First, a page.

This week we chatted with Paul Crisp, Corporate Affairs Manager with Telstra about communications. Paul is also the immediate past president of the Public Relations Institute of Australia in Victoria.
What’s your elevator statement – who are you professionally and personally?
I’m a truth teller, not a spin doctor.
Tell us about your typical day in communications?
No day is typical, but they all involve some degree of planning, writing, briefing and reviewing.
When did you first know you wanted to work in communications?
My career path was set when I first encountered algebra at school.
Who’s your communication hero/mentor?
Winston Churchill. I’ve also been fortunate to work with inspiring leaders in our profession over the years including Noel Turnbull and Lelde McCoy and more recently, former NewsCorp and Telstra flack Andrew Butcher.
Which tools can’t you live without?
What are the biggest challenges in your role?
Keeping up with new technology
Tell us about the best campaign you’ve ever worked on?
Working with the ICC on their anti-corruption investigation was fascinating, while the most fun I’ve had was working in publicity for the Royal Chelsea Flower Show. The most rewarding campaign was managing comms for Telstra in the Victorian bushfires.
Which campaign do you most admire?
I thought the mining industry did a very good job raising awareness and influencing the government over the mining tax. I also admire any of the political campaigns that have been based on strategic communication. In Australia, Hawke, Keating and Howard all understood the importance of communication, as did Obama in the US with his innovative use of social media.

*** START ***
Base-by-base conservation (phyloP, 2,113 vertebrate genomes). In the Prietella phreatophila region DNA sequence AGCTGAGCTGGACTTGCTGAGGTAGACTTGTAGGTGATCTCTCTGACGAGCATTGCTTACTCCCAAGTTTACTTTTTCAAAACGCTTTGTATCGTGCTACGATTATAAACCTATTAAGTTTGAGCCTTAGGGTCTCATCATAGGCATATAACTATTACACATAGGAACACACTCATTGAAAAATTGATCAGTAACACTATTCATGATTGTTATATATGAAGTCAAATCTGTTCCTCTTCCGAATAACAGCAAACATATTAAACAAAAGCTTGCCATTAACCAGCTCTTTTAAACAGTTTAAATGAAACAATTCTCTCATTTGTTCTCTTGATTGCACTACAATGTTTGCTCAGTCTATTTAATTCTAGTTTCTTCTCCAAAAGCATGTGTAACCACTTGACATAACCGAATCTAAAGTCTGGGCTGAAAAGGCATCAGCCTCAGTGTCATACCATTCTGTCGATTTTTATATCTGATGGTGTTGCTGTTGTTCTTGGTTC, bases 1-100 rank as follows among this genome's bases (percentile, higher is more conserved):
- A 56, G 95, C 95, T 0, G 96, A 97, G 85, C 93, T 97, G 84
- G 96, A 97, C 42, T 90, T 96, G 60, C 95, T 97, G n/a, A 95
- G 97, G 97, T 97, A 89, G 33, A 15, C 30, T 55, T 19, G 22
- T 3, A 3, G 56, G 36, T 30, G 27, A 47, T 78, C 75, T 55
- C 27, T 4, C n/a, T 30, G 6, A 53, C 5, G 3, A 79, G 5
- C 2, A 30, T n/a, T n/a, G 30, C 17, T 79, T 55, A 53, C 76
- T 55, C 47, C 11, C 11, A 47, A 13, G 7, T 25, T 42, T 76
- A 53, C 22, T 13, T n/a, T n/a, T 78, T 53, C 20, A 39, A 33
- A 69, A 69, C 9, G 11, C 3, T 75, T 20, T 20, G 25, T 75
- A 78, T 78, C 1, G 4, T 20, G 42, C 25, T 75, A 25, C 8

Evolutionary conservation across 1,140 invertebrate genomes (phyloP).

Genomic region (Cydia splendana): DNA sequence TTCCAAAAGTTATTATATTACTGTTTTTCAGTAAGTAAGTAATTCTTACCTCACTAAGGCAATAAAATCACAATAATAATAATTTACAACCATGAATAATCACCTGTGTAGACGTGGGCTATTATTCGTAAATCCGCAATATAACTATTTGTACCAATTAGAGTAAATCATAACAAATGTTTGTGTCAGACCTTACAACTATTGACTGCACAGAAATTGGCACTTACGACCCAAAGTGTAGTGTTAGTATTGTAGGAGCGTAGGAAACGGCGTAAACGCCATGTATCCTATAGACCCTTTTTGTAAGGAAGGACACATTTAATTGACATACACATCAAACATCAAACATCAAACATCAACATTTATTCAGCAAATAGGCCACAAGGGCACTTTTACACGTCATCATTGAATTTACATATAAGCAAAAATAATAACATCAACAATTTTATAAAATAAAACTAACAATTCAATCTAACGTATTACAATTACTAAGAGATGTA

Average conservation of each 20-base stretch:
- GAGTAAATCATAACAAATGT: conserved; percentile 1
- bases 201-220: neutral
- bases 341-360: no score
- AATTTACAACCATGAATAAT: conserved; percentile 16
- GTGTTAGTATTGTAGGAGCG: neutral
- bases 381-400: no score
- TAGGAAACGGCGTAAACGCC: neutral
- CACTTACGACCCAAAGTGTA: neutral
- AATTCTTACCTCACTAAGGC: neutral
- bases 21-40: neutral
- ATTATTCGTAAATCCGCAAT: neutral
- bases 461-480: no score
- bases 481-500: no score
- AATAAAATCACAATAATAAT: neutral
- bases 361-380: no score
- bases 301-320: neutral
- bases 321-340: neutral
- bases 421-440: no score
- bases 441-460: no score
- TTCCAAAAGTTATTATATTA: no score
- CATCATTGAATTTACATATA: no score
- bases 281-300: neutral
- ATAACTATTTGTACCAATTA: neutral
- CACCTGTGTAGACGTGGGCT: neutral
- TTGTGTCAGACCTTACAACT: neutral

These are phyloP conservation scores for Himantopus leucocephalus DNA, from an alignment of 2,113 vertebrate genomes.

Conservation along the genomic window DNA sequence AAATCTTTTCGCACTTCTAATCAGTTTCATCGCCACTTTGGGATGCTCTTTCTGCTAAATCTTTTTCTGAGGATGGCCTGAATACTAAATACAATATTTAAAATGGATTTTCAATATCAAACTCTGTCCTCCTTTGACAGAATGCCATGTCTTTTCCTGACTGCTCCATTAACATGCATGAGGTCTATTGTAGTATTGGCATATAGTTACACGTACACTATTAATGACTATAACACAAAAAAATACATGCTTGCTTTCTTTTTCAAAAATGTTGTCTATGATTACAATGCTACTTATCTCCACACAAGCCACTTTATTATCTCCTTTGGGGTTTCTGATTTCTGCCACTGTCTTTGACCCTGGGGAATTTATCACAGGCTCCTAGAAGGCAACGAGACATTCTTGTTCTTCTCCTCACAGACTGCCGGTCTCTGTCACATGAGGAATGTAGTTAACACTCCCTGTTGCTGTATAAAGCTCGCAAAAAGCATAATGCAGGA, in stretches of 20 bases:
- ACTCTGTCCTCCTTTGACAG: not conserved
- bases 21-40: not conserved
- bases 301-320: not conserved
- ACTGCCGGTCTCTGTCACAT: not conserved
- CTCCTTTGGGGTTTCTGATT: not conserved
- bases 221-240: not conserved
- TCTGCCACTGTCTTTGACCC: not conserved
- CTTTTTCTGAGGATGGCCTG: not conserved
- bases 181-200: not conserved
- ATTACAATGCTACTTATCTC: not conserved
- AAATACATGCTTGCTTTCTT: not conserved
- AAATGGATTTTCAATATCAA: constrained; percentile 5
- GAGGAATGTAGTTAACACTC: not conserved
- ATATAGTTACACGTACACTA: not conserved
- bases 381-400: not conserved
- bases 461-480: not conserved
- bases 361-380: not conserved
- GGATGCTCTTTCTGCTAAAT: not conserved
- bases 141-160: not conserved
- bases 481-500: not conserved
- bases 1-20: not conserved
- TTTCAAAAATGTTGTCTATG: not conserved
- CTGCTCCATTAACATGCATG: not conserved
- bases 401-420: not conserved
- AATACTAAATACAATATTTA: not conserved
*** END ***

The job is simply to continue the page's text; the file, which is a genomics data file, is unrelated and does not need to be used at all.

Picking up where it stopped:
What’s been the biggest change to communication/marketing/public relations since you began your career?
The introduction of social media and the emergence of online activism.
If you had to cut/keep something in your communication budget, what would it be?
I would always keep the training budget.
What quality do you look for in your communication team members?
Courage, loyalty and the ability to write well.
What’s your favourite brand?
Apple – mostly because of the way the company re-invented itself.
What book/blog do you think every communicator should read?
In terms of a book, ‘Alpha Dogs: How Political Spin Became a Global Business’ by James Harding. It charts the rise of the Sawyer Miller Group, a consultancy that pioneered the use of strategic communications in political campaigns across the world.
I would also recommend an article on the PR industry in the December issue of The Economist – ‘PR Man has conquered the world. He still isn’t satisfied’. It provides an excellent overview of the rise of the PR profession.
What tips do you wish you’d known starting out in communications?
Presentation is important, but content is what really matters.
Finish this sentence: ‘Communication is…’
…a learnt skill practised by many, but mastered by few.